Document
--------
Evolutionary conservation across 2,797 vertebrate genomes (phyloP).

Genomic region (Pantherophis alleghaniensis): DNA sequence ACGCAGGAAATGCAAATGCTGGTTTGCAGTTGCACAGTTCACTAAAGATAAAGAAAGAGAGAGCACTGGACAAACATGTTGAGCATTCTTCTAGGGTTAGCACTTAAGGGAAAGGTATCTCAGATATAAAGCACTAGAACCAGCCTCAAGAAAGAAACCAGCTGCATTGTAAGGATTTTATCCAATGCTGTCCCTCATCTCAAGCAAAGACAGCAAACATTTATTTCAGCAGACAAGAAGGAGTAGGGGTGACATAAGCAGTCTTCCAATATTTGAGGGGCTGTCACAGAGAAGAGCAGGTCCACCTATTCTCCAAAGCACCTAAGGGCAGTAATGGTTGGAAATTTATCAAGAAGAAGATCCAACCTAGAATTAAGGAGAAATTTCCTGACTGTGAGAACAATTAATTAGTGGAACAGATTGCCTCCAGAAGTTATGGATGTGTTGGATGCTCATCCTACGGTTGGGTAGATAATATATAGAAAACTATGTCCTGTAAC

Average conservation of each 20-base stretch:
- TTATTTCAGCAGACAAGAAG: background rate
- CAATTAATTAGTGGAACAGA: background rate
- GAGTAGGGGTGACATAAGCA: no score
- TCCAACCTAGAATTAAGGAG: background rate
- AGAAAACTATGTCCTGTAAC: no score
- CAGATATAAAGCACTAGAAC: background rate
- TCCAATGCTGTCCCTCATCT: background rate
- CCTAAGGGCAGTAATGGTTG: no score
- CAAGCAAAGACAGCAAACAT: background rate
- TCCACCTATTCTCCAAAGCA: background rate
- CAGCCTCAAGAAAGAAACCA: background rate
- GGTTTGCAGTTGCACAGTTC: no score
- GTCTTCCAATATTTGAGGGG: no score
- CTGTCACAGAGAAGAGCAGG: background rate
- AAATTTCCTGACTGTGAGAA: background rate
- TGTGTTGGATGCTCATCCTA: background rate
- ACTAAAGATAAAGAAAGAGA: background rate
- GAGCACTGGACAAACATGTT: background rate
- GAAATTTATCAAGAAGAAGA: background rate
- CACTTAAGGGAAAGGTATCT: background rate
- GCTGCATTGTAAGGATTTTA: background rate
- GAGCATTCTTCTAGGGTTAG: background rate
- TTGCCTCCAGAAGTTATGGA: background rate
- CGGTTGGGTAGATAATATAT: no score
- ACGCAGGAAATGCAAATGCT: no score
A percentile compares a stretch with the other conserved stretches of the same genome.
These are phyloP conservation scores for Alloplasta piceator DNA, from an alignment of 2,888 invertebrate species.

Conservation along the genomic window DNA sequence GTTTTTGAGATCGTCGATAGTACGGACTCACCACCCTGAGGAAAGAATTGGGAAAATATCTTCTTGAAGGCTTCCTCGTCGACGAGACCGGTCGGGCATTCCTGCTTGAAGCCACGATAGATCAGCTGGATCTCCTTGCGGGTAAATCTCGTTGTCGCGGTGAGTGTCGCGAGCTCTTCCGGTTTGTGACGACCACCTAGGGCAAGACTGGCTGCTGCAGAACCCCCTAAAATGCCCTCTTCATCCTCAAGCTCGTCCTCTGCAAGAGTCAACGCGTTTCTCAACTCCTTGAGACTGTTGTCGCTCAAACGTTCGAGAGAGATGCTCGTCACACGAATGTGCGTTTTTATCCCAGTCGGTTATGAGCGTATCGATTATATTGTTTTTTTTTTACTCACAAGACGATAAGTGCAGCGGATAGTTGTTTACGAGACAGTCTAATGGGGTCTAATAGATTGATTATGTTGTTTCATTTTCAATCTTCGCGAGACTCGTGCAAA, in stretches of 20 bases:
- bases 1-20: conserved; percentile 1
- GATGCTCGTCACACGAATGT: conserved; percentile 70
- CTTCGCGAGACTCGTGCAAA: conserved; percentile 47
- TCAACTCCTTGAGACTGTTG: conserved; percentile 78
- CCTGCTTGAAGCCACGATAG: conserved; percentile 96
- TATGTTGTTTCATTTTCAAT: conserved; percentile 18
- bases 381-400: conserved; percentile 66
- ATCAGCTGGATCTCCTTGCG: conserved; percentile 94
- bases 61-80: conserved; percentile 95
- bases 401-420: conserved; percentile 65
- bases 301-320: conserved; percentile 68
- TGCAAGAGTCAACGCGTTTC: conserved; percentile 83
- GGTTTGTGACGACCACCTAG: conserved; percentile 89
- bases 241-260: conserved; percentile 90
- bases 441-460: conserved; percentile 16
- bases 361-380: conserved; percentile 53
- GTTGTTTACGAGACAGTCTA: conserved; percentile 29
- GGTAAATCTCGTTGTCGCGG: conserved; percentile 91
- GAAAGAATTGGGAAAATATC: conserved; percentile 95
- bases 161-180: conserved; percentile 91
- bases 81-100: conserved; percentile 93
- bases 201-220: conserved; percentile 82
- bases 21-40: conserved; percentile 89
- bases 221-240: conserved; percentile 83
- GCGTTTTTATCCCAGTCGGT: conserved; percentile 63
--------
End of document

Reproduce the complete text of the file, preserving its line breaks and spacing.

Evolutionary conservation across 2,797 vertebrate genomes (phyloP).

Genomic region (Pantherophis alleghaniensis): DNA sequence ACGCAGGAAATGCAAATGCTGGTTTGCAGTTGCACAGTTCACTAAAGATAAAGAAAGAGAGAGCACTGGACAAACATGTTGAGCATTCTTCTAGGGTTAGCACTTAAGGGAAAGGTATCTCAGATATAAAGCACTAGAACCAGCCTCAAGAAAGAAACCAGCTGCATTGTAAGGATTTTATCCAATGCTGTCCCTCATCTCAAGCAAAGACAGCAAACATTTATTTCAGCAGACAAGAAGGAGTAGGGGTGACATAAGCAGTCTTCCAATATTTGAGGGGCTGTCACAGAGAAGAGCAGGTCCACCTATTCTCCAAAGCACCTAAGGGCAGTAATGGTTGGAAATTTATCAAGAAGAAGATCCAACCTAGAATTAAGGAGAAATTTCCTGACTGTGAGAACAATTAATTAGTGGAACAGATTGCCTCCAGAAGTTATGGATGTGTTGGATGCTCATCCTACGGTTGGGTAGATAATATATAGAAAACTATGTCCTGTAAC

Average conservation of each 20-base stretch:
- TTATTTCAGCAGACAAGAAG: background rate
- CAATTAATTAGTGGAACAGA: background rate
- GAGTAGGGGTGACATAAGCA: no score
- TCCAACCTAGAATTAAGGAG: background rate
- AGAAAACTATGTCCTGTAAC: no score
- CAGATATAAAGCACTAGAAC: background rate
- TCCAATGCTGTCCCTCATCT: background rate
- CCTAAGGGCAGTAATGGTTG: no score
- CAAGCAAAGACAGCAAACAT: background rate
- TCCACCTATTCTCCAAAGCA: background rate
- CAGCCTCAAGAAAGAAACCA: background rate
- GGTTTGCAGTTGCACAGTTC: no score
- GTCTTCCAATATTTGAGGGG: no score
- CTGTCACAGAGAAGAGCAGG: background rate
- AAATTTCCTGACTGTGAGAA: background rate
- TGTGTTGGATGCTCATCCTA: background rate
- ACTAAAGATAAAGAAAGAGA: background rate
- GAGCACTGGACAAACATGTT: background rate
- GAAATTTATCAAGAAGAAGA: background rate
- CACTTAAGGGAAAGGTATCT: background rate
- GCTGCATTGTAAGGATTTTA: background rate
- GAGCATTCTTCTAGGGTTAG: background rate
- TTGCCTCCAGAAGTTATGGA: background rate
- CGGTTGGGTAGATAATATAT: no score
- ACGCAGGAAATGCAAATGCT: no score
A percentile compares a stretch with the other conserved stretches of the same genome.
These are phyloP conservation scores for Alloplasta piceator DNA, from an alignment of 2,888 invertebrate species.

Conservation along the genomic window DNA sequence GTTTTTGAGATCGTCGATAGTACGGACTCACCACCCTGAGGAAAGAATTGGGAAAATATCTTCTTGAAGGCTTCCTCGTCGACGAGACCGGTCGGGCATTCCTGCTTGAAGCCACGATAGATCAGCTGGATCTCCTTGCGGGTAAATCTCGTTGTCGCGGTGAGTGTCGCGAGCTCTTCCGGTTTGTGACGACCACCTAGGGCAAGACTGGCTGCTGCAGAACCCCCTAAAATGCCCTCTTCATCCTCAAGCTCGTCCTCTGCAAGAGTCAACGCGTTTCTCAACTCCTTGAGACTGTTGTCGCTCAAACGTTCGAGAGAGATGCTCGTCACACGAATGTGCGTTTTTATCCCAGTCGGTTATGAGCGTATCGATTATATTGTTTTTTTTTTACTCACAAGACGATAAGTGCAGCGGATAGTTGTTTACGAGACAGTCTAATGGGGTCTAATAGATTGATTATGTTGTTTCATTTTCAATCTTCGCGAGACTCGTGCAAA, in stretches of 20 bases:
- bases 1-20: conserved; percentile 1
- GATGCTCGTCACACGAATGT: conserved; percentile 70
- CTTCGCGAGACTCGTGCAAA: conserved; percentile 47
- TCAACTCCTTGAGACTGTTG: conserved; percentile 78
- CCTGCTTGAAGCCACGATAG: conserved; percentile 96
- TATGTTGTTTCATTTTCAAT: conserved; percentile 18
- bases 381-400: conserved; percentile 66
- ATCAGCTGGATCTCCTTGCG: conserved; percentile 94
- bases 61-80: conserved; percentile 95
- bases 401-420: conserved; percentile 65
- bases 301-320: conserved; percentile 68
- TGCAAGAGTCAACGCGTTTC: conserved; percentile 83
- GGTTTGTGACGACCACCTAG: conserved; percentile 89
- bases 241-260: conserved; percentile 90
- bases 441-460: conserved; percentile 16
- bases 361-380: conserved; percentile 53
- GTTGTTTACGAGACAGTCTA: conserved; percentile 29
- GGTAAATCTCGTTGTCGCGG: conserved; percentile 91
- GAAAGAATTGGGAAAATATC: conserved; percentile 95
- bases 161-180: conserved; percentile 91
- bases 81-100: conserved; percentile 93
- bases 201-220: conserved; percentile 82
- bases 21-40: conserved; percentile 89
- bases 221-240: conserved; percentile 83
- GCGTTTTTATCCCAGTCGGT: conserved; percentile 63